COS 13-6: When did C4 Photosynthesis Evolve? New Evidence from d13C Analysis of Single Grass-Pollen Grains
Michael A. Urban, University of Illinois Urbana-Champaign, David Nelson, University of Illinois, Ann Pearson, Harvard University, and Feng Sheng Hu, University of Illinois at Urbana-Champaign.
Background/Question/Methods C4 photosynthesis is a major ecological and evolutionary success in terrestrial ecosystems, particularly within the grass family.
C4 grasses account for ~25% of global primary productivity, despite the fact that only ~3% of land plants use C4 photosynthesis, which makes it vital to understand when and why they evolved. Unfortunately, grass pollen is morphologically indistinct, making pollen analysis a blunt instrument for studying C4-grass evolution using geological samples. Studies have investigated the timing of C4 evolution using molecular tools and d13C records from n-alkanes, ungulate teeth, and paleosols, but they yield disparate results. Molecular clocks suggest that C4 grasses first evolved during the Oligocene, coincident with a decline in pCO2 from >1000 to <500 ppm. In contrast, d13C-based approaches do not reliably detect the presence of C4 grasses until the middle Miocene, indicating they were previously uncommon on the landscape. To detect the initial evolution of C4 photosynthesis in the grass family, we devised a technique that reliably distinguishes C4 from C3 grass pollen: Single Pollen Isotope Ratio AnaLysis (SPIRAL). We used SPIRAL to determine the d13C composition of single grains of grass pollen (100/sample) in geological samples from Asia and Europe spanning the late Oligocene to middle Miocene.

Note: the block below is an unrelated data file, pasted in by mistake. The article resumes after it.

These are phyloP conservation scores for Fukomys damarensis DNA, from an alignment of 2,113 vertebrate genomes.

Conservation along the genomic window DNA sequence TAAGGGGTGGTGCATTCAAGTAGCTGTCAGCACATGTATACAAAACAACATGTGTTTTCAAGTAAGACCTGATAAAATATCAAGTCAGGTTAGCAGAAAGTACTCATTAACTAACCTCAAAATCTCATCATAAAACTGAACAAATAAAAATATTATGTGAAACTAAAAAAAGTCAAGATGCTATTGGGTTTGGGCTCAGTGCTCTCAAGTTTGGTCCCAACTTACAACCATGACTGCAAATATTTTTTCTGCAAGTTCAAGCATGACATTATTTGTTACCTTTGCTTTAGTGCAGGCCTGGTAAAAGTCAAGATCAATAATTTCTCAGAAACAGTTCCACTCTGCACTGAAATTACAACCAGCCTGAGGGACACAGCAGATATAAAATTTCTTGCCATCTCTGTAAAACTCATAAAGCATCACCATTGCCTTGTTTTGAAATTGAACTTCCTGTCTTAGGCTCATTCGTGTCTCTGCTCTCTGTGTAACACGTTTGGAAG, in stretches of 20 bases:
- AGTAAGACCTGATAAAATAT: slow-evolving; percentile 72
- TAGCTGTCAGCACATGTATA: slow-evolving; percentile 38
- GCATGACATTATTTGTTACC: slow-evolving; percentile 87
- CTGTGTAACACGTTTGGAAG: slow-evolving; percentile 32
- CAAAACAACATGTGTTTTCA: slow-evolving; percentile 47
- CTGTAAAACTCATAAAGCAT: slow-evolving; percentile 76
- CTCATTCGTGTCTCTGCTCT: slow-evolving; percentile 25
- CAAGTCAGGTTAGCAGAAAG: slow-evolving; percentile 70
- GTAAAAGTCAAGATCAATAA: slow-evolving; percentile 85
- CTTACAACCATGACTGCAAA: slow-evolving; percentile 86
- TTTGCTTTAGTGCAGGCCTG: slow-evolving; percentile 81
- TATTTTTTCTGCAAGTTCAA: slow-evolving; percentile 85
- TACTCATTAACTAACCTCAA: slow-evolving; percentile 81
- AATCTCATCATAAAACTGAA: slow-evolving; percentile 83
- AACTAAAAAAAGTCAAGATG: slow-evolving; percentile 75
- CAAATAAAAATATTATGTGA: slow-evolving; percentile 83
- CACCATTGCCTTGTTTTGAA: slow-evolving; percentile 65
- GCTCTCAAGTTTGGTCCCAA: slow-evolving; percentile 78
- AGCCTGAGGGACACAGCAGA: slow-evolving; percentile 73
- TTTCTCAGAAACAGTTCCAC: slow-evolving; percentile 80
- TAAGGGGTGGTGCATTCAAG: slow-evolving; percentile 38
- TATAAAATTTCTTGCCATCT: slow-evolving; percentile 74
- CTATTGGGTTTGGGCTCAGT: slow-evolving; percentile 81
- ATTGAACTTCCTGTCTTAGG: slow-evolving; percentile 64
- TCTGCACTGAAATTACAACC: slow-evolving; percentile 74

Results/Conclusions We used an optimal threshold value (-19.2‰, Nelson et al., 2007) adjusted for small (< 1‰) temporal variations in atmospheric d13C to distinguish C3/C4 ratios. Initial results suggest that C4 grasses produced 20-40% of grass pollen during the late Oligocene through middle Miocene at our sites, which supports molecular data that suggests C4 grasses had evolved by at least the late Oligocene. The results are thus consistent with the supposition that the declining pCO2 during the Oligocene was the likely primary driver of C4 evolution. However, estimates for the timing of C4 evolution remain imprecise. The earliest origin of C4 might have occurred 25-32 Ma on the basis of molecular data, and we do not have SPIRAL data from samples older than ~25 Ma. We are currently analyzing well-dated samples from additional sites spanning the late Eocene through Miocene. In addition, we are refining the C3/C4 threshold value using grass pollen from herbarium specimens. New results should help pinpoint the timing of C4 evolution. Comparison of the timing of C4 evolution with independent pCO2, paleoclimate and paleoecological records will be used to assess the factor(s) that drove the evolution and eventual dominance of C4 grasses by the late Miocene.